My Soul Waits is a devotional for Advent, Christmas, and Epiphany. Combining the words of the Psalms and meditations from the Church Fathers, it guides the reader through the various twists and turns on the journey to our Lord’s Nativity.
Aaron and the Levitical priesthood were instructed to bless the people of Israel with these words: “The Lord bless you and keep you: The Lord make his face to shine upon you, and be gracious to you: The Lord lift up his countenance upon you, and give you peace” (Num. 6:24–26). Psalm 67 is a prayer of blessing that comes out of the same tradition. It sees the blessing of God as the very source of life and health, without which there is no hope for prosperity or peace.
A rich tone of thanksgiving is prevalent throughout the psalm, and this probably explains why it was used at the great autumn Feast of Sukkot, or Tabernacles. The feast is significant for two reasons. First, according to Exodus 34:22, it celebrates the “ingathering” of the harvest, the annual sign of God’s blessing in the fruitfulness of the fields. “The earth has yielded its increase,” declares the psalmist (Ps. 67:6), and in that plenty is seen the face of God. Second, the feast is a reminder of the Israelites’ sojourn in the wilderness (Lev. 23:39–43), during which God “made the 7 people of Israel dwell in booths,” or Sukkot, temporary huts built of branches and leafy boughs, as they made their way from one camp to another on their trek from Egypt to the Promised Land.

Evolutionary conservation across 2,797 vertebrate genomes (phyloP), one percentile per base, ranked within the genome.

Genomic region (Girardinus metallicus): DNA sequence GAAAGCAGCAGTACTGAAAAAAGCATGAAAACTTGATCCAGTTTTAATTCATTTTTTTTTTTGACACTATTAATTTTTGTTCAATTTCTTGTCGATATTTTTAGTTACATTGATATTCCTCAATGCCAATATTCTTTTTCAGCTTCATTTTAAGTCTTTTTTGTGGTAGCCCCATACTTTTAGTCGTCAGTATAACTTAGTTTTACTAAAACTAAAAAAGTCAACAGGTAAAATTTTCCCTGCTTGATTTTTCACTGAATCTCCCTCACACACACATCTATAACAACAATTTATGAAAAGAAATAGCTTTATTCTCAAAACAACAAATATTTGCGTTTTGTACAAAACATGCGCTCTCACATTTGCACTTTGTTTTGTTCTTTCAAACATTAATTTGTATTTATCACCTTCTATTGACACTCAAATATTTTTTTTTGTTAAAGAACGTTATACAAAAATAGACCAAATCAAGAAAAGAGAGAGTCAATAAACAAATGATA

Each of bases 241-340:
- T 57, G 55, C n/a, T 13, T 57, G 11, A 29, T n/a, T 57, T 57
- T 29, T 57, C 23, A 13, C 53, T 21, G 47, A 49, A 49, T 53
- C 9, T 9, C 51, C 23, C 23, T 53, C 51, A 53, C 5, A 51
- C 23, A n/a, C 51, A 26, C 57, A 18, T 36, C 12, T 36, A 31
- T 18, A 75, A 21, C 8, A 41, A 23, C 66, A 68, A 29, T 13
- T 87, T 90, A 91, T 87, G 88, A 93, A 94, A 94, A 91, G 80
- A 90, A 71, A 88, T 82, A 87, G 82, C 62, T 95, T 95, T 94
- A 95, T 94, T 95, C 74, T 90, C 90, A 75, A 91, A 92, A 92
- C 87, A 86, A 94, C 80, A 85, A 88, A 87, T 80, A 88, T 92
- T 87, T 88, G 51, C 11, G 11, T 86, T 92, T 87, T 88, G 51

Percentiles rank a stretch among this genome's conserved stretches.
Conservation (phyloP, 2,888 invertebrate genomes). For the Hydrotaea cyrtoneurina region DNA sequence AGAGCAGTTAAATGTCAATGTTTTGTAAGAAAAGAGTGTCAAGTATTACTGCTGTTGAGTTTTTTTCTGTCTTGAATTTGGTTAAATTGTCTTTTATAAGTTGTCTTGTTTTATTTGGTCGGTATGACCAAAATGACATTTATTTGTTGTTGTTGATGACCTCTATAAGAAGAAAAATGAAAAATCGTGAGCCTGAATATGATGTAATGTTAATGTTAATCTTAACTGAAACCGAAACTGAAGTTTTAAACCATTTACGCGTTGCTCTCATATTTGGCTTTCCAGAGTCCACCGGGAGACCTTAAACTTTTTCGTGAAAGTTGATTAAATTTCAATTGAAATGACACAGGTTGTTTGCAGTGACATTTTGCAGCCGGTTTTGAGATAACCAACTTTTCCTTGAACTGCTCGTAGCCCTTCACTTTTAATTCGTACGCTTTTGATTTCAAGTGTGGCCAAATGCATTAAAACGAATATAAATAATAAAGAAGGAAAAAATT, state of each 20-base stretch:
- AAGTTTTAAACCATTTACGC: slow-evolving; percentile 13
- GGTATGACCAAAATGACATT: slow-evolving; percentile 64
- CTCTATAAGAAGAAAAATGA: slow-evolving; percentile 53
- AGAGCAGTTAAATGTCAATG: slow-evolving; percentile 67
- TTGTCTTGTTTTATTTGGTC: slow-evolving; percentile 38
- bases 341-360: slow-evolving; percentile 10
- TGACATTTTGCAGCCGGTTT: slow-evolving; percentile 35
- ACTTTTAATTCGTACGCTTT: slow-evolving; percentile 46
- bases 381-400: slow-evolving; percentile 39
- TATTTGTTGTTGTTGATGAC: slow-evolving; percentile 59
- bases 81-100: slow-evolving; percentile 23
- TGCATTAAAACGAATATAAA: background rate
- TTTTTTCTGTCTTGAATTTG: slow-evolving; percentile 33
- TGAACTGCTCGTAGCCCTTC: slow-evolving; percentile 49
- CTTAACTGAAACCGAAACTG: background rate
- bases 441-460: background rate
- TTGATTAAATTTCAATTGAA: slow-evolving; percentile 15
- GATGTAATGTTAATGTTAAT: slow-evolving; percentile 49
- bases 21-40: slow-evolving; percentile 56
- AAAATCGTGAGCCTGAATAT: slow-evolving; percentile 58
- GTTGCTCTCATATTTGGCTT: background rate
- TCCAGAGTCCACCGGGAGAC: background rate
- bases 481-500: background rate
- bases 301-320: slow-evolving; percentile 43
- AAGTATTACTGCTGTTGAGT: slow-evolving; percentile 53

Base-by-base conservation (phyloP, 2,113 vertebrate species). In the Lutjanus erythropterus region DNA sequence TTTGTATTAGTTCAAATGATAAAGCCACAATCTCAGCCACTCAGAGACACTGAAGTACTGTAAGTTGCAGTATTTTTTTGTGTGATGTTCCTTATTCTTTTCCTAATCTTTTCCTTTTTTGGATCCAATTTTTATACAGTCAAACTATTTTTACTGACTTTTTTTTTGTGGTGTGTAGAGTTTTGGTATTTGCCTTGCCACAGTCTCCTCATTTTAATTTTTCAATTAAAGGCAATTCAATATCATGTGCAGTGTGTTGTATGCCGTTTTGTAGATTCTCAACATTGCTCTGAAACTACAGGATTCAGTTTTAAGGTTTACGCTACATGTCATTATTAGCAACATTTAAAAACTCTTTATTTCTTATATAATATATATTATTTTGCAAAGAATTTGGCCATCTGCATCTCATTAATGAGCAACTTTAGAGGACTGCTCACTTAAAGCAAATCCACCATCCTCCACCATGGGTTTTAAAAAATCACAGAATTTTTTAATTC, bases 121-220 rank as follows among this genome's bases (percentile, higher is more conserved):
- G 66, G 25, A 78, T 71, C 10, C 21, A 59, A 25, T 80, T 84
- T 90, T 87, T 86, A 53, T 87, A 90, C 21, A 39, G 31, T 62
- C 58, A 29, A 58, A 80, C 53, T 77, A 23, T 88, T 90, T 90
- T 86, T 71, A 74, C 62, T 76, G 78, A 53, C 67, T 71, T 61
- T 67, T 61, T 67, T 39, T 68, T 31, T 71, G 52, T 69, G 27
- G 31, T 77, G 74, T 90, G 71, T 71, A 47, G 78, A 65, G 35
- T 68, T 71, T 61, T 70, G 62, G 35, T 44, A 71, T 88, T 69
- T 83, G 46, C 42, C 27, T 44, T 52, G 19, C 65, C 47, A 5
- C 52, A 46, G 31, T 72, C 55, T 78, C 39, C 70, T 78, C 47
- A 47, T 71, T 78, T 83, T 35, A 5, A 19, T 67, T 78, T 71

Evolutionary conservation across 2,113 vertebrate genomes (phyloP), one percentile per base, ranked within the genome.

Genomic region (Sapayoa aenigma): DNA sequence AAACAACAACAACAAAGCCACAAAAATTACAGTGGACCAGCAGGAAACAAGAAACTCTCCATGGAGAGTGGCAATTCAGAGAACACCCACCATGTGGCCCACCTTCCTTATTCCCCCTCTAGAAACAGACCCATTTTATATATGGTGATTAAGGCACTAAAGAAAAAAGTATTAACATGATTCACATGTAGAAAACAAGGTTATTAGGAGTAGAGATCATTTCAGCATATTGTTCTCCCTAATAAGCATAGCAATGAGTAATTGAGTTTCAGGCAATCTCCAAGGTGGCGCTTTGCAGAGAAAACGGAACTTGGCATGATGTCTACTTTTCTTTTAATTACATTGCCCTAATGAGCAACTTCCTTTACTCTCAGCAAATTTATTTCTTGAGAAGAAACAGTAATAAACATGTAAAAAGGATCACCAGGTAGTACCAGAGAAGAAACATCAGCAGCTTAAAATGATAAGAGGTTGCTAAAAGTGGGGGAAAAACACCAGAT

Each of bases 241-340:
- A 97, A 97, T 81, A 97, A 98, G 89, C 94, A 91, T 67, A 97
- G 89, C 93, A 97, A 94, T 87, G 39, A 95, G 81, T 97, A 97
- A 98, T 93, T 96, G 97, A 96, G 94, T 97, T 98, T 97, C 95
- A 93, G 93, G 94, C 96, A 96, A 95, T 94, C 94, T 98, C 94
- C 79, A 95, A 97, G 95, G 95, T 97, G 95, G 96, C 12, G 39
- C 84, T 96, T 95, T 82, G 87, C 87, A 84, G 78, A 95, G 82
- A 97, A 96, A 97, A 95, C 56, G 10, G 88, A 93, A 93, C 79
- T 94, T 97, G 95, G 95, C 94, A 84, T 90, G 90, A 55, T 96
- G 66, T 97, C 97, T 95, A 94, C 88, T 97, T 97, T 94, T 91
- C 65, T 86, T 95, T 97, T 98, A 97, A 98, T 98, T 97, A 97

Together with a spirit of celebration, therefore, the brief verses of Psalm 67 confess a sense of utter dependence of the people of Israel—of all the nations, indeed of all the earth—on the favorable presence of God. As the psalmist says elsewhere about all created life, “When you give it to them they gather it up; when you open your hand, they are satisfied with good things. When you hide your face, they are terrified; when you take away their breath, they die and return to the dust” (Ps. 104:28–29, NIV).
In his rule for the monastic community, Saint Benedict prescribed Psalm 67 to be sung every morning at daybreak, the rising sun being an apt image for the radiant and life-giving face of God. Morning after morning, the day is prayerfully greeted by monks with this simple acknowledgment and petition: “Like the rising sun, O Lord, may your face shine upon us this new day, and bring us life. Bless us with the warmth of your presence and we, in turn, will reflect that blessing to others and we will praise your name forever.” A prayer for God’s blessing is never contingent upon dire circumstances, illness, or misfortune. It is appropriate to every day of our lives, for every day of life given to us is an act of God’s mercy and favor.